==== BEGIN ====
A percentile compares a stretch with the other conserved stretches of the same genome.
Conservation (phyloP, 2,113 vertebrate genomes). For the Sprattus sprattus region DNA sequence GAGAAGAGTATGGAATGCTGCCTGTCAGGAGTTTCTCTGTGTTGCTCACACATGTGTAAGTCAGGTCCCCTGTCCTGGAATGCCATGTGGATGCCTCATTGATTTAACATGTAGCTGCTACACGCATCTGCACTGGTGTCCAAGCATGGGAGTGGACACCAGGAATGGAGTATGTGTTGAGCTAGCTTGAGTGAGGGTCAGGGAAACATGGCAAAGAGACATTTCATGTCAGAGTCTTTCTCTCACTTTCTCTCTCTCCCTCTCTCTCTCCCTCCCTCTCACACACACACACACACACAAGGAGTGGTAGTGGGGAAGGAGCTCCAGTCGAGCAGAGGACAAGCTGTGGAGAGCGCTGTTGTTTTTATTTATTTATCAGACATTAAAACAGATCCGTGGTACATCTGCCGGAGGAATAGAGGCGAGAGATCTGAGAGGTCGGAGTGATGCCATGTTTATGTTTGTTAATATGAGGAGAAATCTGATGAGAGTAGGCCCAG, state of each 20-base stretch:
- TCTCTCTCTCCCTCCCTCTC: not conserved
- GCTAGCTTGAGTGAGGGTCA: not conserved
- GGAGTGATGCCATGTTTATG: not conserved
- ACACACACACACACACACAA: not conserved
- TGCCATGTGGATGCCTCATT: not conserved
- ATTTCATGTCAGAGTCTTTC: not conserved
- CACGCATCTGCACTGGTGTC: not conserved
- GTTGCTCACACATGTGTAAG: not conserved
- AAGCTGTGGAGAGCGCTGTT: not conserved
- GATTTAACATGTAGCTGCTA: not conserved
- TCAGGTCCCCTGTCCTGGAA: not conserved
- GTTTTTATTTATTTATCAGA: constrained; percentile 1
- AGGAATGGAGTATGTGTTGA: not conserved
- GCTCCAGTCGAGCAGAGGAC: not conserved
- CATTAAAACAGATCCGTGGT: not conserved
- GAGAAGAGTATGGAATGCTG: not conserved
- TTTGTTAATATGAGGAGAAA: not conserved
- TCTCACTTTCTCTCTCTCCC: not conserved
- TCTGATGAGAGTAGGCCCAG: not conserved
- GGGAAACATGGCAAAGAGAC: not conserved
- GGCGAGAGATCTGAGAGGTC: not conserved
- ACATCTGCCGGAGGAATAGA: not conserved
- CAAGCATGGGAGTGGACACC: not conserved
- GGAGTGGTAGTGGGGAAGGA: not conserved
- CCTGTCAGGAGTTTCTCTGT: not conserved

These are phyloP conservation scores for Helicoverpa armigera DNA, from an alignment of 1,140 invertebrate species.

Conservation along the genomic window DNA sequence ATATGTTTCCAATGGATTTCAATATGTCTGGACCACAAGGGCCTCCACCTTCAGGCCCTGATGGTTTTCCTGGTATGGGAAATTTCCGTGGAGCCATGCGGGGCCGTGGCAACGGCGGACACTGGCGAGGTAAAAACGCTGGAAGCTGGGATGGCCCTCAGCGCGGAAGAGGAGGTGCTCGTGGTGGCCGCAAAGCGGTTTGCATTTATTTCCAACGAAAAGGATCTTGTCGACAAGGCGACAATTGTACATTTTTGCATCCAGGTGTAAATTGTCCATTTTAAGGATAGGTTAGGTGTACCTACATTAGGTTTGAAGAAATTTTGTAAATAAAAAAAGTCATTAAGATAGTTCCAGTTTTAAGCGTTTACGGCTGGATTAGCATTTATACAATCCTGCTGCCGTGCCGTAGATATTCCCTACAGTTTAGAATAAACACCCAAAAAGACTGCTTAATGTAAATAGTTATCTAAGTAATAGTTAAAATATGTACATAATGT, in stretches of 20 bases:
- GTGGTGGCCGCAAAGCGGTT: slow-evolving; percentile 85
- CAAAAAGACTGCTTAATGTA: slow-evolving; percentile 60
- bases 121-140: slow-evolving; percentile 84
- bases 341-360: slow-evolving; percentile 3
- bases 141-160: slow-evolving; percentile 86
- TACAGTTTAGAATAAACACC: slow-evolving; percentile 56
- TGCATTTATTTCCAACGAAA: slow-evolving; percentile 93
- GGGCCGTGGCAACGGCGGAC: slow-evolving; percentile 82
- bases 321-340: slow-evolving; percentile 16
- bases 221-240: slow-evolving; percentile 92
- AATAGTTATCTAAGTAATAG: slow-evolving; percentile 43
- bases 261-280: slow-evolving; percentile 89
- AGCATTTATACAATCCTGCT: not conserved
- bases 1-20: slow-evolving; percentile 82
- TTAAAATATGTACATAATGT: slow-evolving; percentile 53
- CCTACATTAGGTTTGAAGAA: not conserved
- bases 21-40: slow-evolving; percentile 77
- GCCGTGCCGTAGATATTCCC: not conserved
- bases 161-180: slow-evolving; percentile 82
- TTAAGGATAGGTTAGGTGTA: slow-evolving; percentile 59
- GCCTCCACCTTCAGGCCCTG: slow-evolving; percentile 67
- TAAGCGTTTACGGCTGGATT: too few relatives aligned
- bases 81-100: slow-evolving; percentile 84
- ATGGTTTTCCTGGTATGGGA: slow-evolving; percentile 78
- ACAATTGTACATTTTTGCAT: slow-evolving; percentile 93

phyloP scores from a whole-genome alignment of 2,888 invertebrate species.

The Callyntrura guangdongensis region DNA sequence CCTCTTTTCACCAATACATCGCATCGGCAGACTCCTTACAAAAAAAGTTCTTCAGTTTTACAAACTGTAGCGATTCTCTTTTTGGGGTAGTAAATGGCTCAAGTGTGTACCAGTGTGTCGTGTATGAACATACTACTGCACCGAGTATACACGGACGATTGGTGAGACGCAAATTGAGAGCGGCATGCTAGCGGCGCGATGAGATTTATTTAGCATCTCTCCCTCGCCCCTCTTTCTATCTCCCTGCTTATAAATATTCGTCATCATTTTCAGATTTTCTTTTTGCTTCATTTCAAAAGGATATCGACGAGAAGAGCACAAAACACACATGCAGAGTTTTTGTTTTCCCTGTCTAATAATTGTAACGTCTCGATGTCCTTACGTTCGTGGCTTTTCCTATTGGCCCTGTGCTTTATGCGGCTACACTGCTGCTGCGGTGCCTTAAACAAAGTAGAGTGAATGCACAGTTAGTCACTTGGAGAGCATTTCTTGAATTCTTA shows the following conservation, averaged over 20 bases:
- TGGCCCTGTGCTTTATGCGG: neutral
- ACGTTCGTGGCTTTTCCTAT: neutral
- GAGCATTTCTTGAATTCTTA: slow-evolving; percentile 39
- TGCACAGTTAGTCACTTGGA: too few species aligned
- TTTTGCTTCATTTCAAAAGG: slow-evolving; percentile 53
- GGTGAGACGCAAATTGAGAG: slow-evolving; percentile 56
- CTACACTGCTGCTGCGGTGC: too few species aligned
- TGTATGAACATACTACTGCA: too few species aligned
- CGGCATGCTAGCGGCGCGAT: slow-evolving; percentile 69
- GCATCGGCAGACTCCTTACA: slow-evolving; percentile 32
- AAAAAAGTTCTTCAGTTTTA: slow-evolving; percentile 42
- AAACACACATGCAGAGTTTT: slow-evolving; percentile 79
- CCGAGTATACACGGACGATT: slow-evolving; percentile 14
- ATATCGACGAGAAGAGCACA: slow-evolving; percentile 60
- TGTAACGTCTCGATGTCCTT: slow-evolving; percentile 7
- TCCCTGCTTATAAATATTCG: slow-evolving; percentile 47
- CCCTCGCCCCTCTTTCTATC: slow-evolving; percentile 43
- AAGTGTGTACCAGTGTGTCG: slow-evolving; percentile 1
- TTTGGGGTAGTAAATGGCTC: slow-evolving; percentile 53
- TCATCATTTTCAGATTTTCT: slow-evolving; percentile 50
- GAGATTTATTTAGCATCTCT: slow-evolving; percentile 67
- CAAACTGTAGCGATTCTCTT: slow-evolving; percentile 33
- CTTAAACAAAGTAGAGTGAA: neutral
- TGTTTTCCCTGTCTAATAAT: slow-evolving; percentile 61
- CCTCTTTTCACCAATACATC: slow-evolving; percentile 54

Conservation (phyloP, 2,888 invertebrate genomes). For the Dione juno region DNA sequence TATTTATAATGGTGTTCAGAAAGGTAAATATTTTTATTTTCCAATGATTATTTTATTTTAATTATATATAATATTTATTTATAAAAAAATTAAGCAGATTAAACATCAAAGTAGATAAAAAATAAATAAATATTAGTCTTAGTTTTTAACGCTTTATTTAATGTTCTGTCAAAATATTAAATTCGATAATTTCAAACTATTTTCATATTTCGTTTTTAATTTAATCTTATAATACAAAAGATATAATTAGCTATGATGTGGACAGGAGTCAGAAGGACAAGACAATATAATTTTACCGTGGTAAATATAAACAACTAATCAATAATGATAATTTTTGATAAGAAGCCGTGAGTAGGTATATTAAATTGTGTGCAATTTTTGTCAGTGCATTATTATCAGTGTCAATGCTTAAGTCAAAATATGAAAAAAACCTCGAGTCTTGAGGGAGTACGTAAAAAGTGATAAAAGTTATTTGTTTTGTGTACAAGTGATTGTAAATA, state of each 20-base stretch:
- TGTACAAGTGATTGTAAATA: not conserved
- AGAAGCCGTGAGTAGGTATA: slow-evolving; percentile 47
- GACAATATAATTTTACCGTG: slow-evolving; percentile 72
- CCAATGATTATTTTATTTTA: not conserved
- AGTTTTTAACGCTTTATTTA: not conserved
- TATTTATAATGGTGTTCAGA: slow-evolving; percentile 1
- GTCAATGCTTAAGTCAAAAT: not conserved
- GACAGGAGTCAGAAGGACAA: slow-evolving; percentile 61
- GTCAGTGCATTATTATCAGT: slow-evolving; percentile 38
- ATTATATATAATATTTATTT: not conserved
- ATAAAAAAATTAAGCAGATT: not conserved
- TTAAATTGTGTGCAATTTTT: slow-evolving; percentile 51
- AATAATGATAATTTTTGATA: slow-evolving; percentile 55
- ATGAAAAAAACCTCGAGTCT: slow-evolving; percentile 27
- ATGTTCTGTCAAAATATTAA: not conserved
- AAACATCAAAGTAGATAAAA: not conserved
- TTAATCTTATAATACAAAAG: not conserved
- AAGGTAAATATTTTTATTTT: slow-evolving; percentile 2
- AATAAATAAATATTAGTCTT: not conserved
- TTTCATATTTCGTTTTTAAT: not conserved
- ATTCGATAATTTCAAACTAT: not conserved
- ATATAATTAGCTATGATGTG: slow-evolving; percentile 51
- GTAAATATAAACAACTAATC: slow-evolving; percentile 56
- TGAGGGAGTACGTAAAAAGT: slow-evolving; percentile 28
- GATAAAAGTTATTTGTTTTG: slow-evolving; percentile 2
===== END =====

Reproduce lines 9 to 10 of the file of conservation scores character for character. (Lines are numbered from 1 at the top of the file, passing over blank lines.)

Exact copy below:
- CACGCATCTGCACTGGTGTC: not conserved
- GTTGCTCACACATGTGTAAG: not conserved